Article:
In the past ∼155 years, professional and amateur malacologists have recorded ca. 90 described species of sacoglossan opisthobranchs in ∼25 genera on Japanese shores. In addition, there are at least 20 to 40 undescribed or unrecognized sacoglossans also recorded. The extraordinary species richness has been a source of admiration as well as vexation. Worldwide scientific excitement in this group was largely due to two pivotal discoveries by Japanese researchers: (1) the acquisition and retention of functional chloroplasts by the sacoglossan Elysia atroviridis Baba, 1955 and (2) the existence of extant populations of bivalved sacoglossans (initially Tamanovalva limax Kawaguti and Baba, 1959 and then related taxa). Eight of the nine sacoglossan families recognized by Jensen (1996, 2007) are represented in Japan. All the recognized sacoglossan genera are represented in Japan except: Roburnella Marcus, 1982; Platyhedyle Salvini-Plawen, 1973; Gascoignella Jensen, 1985; Olea Agersborg, 1923; Limapontia Johnston, 1836; and the Australian genera Edenttellina Gatliff and Gabriel, 1911 and Midorigai Burn, 1960. Taxonomic uncertainty has been caused by the absence of vouchers, incomplete and/or questionable descriptions, photographic misidentifications (books and internet), chronically unstable classification, and other scientific challenges; in particular, the small size, cryptic coloration, and patchy distribution of sacoglossans have contributed to limited collections of many species. Since 2000, we have collected, photographed, and preserved unusually large numbers of Japanese sacoglossans, including species traditionally considered rare by malacologists. Although it is premature to produce a comprehensive inventory of the Japanese sacoglossan fauna, we consider it necessary to describe explicitly the strengths and weaknesses of current information. This assessment should assist professional and amateur malacologists with future sacoglossan study, particularly in the areas of biogeography, phylogeny, and ecology.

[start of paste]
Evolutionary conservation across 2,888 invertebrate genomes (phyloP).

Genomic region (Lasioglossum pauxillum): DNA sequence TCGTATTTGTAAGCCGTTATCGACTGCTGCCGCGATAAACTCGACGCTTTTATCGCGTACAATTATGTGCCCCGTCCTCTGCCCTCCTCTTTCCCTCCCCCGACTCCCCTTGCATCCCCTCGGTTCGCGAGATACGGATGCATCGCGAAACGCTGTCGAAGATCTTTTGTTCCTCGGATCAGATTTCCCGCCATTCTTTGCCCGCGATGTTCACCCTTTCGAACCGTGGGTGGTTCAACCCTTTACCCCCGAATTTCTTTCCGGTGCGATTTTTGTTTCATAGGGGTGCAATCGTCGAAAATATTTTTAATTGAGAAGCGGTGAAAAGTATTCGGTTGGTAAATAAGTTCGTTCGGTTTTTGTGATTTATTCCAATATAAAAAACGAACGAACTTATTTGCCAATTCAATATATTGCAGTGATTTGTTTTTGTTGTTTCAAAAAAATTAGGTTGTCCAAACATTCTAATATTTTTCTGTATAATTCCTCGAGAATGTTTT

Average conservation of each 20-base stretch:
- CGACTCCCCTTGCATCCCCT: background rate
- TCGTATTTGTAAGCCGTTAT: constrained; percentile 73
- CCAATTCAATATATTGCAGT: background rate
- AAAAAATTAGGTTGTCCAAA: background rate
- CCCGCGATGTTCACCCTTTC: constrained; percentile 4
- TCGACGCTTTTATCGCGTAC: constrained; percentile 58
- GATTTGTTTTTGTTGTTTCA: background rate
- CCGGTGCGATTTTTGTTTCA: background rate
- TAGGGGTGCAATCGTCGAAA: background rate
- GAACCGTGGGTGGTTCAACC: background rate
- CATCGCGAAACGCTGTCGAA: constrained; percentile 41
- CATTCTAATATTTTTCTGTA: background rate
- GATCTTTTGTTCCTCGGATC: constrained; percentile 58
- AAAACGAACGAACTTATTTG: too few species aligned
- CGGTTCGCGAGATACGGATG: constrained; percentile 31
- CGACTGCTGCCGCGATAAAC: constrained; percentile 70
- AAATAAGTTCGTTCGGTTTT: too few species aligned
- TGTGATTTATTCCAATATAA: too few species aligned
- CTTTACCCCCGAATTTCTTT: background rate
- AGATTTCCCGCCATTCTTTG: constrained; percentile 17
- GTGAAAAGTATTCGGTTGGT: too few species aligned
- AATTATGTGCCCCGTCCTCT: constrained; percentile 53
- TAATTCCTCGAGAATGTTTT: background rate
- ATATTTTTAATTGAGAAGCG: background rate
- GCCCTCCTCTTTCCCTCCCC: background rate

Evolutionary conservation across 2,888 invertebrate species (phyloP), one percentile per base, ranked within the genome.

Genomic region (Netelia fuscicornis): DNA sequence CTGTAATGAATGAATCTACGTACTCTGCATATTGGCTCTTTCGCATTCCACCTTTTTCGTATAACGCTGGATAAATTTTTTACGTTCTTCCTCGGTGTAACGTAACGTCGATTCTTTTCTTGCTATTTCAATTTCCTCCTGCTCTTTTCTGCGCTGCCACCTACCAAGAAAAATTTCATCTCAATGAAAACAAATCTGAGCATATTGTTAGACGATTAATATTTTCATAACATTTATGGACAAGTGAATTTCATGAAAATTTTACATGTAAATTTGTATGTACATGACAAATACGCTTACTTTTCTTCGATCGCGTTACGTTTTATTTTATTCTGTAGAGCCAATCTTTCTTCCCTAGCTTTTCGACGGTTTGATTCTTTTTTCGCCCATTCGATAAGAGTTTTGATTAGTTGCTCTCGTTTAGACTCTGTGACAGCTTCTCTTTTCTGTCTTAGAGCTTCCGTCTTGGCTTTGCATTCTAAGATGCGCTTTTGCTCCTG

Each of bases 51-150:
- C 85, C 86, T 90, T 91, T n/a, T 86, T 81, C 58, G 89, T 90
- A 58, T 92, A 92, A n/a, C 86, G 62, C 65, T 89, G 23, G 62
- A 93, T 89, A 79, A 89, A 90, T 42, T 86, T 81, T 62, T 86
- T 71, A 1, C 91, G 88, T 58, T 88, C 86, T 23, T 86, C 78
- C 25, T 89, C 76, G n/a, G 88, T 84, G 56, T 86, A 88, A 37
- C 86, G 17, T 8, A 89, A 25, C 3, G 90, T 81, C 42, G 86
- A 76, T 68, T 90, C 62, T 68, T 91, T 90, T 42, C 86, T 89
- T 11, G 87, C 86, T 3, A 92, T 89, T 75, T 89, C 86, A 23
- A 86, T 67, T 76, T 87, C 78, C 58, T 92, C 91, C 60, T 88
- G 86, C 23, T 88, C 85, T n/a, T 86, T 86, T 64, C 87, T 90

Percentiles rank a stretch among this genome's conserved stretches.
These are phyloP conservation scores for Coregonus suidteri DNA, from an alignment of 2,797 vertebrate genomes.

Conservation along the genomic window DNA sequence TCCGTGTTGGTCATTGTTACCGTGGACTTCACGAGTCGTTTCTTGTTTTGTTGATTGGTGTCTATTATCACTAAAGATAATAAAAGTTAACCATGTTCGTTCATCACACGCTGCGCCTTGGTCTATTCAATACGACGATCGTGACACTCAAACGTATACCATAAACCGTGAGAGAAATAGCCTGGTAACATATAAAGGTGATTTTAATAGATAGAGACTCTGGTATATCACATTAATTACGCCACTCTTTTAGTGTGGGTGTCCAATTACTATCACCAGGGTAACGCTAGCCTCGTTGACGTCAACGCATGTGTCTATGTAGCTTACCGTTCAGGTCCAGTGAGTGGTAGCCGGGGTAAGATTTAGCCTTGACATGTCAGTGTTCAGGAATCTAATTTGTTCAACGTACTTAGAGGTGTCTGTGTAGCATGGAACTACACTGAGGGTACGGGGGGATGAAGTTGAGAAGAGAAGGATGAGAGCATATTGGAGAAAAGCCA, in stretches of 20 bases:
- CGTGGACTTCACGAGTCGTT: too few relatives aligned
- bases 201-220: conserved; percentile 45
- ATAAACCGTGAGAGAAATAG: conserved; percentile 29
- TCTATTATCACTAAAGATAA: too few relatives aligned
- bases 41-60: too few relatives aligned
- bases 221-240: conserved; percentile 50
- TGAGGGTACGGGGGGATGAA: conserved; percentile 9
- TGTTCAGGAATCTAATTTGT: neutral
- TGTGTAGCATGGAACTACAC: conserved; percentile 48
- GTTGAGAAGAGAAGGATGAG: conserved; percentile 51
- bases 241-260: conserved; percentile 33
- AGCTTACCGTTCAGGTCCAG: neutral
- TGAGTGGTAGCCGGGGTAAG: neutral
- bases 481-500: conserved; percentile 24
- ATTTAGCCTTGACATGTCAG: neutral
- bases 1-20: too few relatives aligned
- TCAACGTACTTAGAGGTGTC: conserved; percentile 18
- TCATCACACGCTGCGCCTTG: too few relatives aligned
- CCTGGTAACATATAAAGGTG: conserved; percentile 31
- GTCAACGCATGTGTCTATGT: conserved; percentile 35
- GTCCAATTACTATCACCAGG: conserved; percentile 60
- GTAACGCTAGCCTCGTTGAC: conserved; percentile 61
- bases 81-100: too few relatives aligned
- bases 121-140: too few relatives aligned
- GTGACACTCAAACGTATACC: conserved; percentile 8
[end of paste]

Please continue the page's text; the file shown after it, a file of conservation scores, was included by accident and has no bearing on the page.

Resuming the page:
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Vol. 29 • No. 1/2